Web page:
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'Dispatching'?

Discussion in 'Emergencies / Diseases / Injuries and Cures' started by mudhen, Feb 22, 2007.

  1. mudhen

    mudhen confidently clueless

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    Jan 15, 2007
    Shepherdstown, WV
    Please forgive me but I need a seasoned person's help here.
    Gumby (6 day old chick in 'splayed legs' thread') is still alive and still unable to eat/walk. I just posted there, but that thread is getting old and I'm not sure anyone will see this. I apologize if this is a break in rules/protocol, but I have nowhere to turn.
    PLEASE,
    could someone email me (if this is just too sensitive a subject, I understand) with exactly what to do. I can't stand her suffering for so long and the poor little thing is just starving to death.
    I am sorry to say I don't know how to 'snap' neck, and am afraid of doing something wrong and prolonging agony.
    Please give me specifics. I dread the thought of having to do this but know it has to be done.
    Help me someone and I am sooo sorry to be such a bother... just can't bear to see Gumby like this any more...
     
  2. Forest_Nymph

    Forest_Nymph Chillin' With My Peeps

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    Jan 11, 2007
    Maine
    http://www.cagenbird.com/splayed_leg.htm

    this
    site might help. Scroll down to the hobble technique. To save it may require constant one on
    one care by force feeding (gently) and massage therapy..

    I once had an older chick go lame. I confined her to a cage and subdued her to totally depend on me for feed and care. I splinted her leg. for several days. Between cleanings and feedings, I was always holding her and massageing her leg. There was absolutely no sign of an injury. I'm still not sure if it was splayed leg or a torn tendon. Eventually she started walking and feeding on her own and lived several years. (with a hobbled gait though) By the way, this chick went everywhere with me. Visiting nursing homes, traveling to camp, even long shopping trips.

    Hope you're able to save your chick too.
     
  3. mudhen

    mudhen confidently clueless

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    Jan 15, 2007
    Shepherdstown, WV
    Thanks Forest_Nymph , but she's beyond help. Too weak now.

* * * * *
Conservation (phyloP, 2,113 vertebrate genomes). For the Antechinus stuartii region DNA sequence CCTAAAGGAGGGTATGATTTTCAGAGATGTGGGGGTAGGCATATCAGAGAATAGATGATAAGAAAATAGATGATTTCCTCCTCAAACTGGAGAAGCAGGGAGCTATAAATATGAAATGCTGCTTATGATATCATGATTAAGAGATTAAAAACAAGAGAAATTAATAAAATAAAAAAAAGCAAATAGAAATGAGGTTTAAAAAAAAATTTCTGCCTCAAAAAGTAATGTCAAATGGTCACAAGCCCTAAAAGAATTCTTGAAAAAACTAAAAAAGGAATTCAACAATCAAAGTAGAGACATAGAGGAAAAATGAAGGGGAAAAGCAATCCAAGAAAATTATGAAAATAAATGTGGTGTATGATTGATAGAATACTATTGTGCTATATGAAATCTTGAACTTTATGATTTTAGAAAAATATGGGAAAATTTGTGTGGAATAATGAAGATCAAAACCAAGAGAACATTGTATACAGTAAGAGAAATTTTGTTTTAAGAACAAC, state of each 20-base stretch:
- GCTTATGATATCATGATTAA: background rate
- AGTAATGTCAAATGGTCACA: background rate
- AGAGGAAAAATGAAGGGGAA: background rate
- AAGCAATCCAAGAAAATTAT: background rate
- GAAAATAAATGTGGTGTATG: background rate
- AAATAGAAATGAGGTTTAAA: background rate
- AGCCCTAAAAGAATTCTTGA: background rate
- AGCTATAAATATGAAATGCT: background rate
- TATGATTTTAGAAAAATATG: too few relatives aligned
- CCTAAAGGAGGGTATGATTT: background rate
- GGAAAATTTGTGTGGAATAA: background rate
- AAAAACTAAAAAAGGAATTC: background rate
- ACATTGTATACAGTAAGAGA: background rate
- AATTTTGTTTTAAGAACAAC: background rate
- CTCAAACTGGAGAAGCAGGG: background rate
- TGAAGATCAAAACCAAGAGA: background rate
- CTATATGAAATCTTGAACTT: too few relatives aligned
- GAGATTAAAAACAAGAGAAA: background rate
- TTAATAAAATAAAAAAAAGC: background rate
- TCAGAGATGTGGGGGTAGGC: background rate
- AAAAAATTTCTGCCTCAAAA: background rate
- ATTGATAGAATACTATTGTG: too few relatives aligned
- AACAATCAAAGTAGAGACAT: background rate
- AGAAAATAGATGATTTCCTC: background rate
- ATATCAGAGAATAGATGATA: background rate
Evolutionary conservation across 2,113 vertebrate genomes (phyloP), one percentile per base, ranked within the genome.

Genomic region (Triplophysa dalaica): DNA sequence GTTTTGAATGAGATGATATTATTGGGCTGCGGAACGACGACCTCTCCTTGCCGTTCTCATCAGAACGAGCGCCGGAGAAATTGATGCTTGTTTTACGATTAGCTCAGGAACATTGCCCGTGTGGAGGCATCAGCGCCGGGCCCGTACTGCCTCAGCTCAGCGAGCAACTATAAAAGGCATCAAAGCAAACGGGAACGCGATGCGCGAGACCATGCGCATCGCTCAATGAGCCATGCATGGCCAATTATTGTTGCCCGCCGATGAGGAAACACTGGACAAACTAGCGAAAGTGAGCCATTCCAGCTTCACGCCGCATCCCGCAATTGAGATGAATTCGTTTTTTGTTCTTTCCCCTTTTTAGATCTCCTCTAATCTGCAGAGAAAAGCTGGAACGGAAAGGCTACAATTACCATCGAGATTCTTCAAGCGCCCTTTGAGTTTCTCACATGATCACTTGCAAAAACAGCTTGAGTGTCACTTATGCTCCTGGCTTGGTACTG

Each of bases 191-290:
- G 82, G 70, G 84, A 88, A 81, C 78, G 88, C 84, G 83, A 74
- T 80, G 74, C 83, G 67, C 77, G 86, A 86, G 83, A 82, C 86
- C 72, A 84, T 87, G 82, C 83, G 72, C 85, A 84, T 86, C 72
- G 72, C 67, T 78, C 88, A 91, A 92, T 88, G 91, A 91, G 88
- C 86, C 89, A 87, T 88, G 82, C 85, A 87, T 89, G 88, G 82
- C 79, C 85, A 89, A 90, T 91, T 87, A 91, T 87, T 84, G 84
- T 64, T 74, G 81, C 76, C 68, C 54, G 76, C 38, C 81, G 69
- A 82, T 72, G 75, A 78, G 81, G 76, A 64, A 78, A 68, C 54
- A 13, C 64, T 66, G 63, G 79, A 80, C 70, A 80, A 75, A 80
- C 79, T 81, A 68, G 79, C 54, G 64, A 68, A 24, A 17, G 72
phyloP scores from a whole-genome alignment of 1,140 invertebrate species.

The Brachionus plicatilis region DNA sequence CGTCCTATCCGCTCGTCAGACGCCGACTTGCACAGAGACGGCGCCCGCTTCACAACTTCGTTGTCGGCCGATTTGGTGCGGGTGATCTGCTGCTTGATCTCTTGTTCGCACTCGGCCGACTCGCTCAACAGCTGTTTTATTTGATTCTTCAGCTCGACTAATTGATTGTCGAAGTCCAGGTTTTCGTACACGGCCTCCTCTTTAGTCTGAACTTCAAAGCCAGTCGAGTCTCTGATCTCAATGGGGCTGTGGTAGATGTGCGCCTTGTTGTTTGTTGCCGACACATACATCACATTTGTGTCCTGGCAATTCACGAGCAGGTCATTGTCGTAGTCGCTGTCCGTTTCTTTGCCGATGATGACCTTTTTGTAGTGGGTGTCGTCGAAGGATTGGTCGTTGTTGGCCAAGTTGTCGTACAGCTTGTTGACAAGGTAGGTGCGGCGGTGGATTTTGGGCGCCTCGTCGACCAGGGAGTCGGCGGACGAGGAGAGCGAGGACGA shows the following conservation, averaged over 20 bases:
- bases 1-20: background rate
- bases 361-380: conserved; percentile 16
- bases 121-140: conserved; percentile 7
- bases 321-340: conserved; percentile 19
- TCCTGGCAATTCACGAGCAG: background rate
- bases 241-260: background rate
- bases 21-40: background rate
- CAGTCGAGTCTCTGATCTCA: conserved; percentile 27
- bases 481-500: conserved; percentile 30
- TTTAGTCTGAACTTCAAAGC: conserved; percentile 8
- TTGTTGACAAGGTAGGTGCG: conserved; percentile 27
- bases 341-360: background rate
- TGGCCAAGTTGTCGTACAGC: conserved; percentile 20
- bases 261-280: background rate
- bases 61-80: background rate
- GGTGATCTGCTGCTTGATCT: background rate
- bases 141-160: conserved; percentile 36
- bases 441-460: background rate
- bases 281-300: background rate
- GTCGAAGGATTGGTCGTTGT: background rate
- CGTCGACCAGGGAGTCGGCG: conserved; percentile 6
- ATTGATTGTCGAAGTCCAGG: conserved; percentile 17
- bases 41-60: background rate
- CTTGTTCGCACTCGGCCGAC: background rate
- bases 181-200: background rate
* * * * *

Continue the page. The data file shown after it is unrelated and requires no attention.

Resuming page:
I had to put her down [​IMG] tears

    I really needed to know how to go about it, because I am glad to say I have never had to deal with such difficult task for such a small creature. While I've had to have cherished older dogs or cats die in my arms as they were put to sleep, put that was at a vet's office with a vet administering the injection.

    When it came down to it, I was just more concerned about not doing the deed right and making things worse with this little chick.
    For those of you in need of help in the future, refer to this link, it was great help for me:
    http://www.sialis.org/hospdispatch.htm#how
     
  4. Forest_Nymph

    Forest_Nymph Chillin' With My Peeps

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    Jan 11, 2007
    Maine
    I'm so sorry.

    Life lessons are the hardest to learn.
     
  5. keljonma

    keljonma Chillin' With My Peeps

    Feb 12, 2007
    8A East Texas
    .
     
    Last edited: Jul 21, 2011
  6. bigzio

    bigzio Overrun With Chickens

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    Jan 20, 2007
    Wisconsin
    mudhen, sorry to hear about your peep. This is the hardest part. You did the best you could and all the joy you will get from the healthy peeps will make you feel better.

    bigzio
     
  7. chicknmania

    chicknmania Overrun With Chickens Premium Member

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    Jan 26, 2007
    central Ohio
    I'm so sorry for you. That must've been really hard to do. Chickens are such heart breakers (sorta like hamsters [​IMG]
     
  8. CarriBrown

    CarriBrown Overrun With Chickens Premium Member

    I'm sorry to hear about your little guy, but you did the right thing. HUGS
     
  9. MTchick

    MTchick Chillin' With My Peeps

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    Feb 2, 2007
    Western Montana
    As brutal as it might seem, cervical dislocation is actually the only approved method for quickly and humanly killing a small bird (without drugs) in most scientific research settings. Thus, you did the most right thing you could have given the situation.

    For anyone faced with this problem- needing to put down a chick- that is unable to bear the idea of using the above mentioned technique... you can also chill the bird (using your freezer) in a cloth bag like a pillowcase until it slips into a coma and dies. The little thing will not experience pain or suffer because a young bird is so light and delicate that it will fall asleep from a lack of energy quite quickly. The added bonus of this sad but humane way of putting a chick down is that you don't have to watch it die- just set the little bag in there with the chick inside, close the door, and think about how you will enjoy watching all the other chicks grow up big and stong. Sometimes doing it yourself is too much to bear, I'm sure.

    Best of luck with your little chicks in the future.

    -MTchick
     
  10. Citychick

    Citychick Chillin' With My Peeps

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    Jan 31, 2007
    Sorry to hear about your chick. [​IMG]
     

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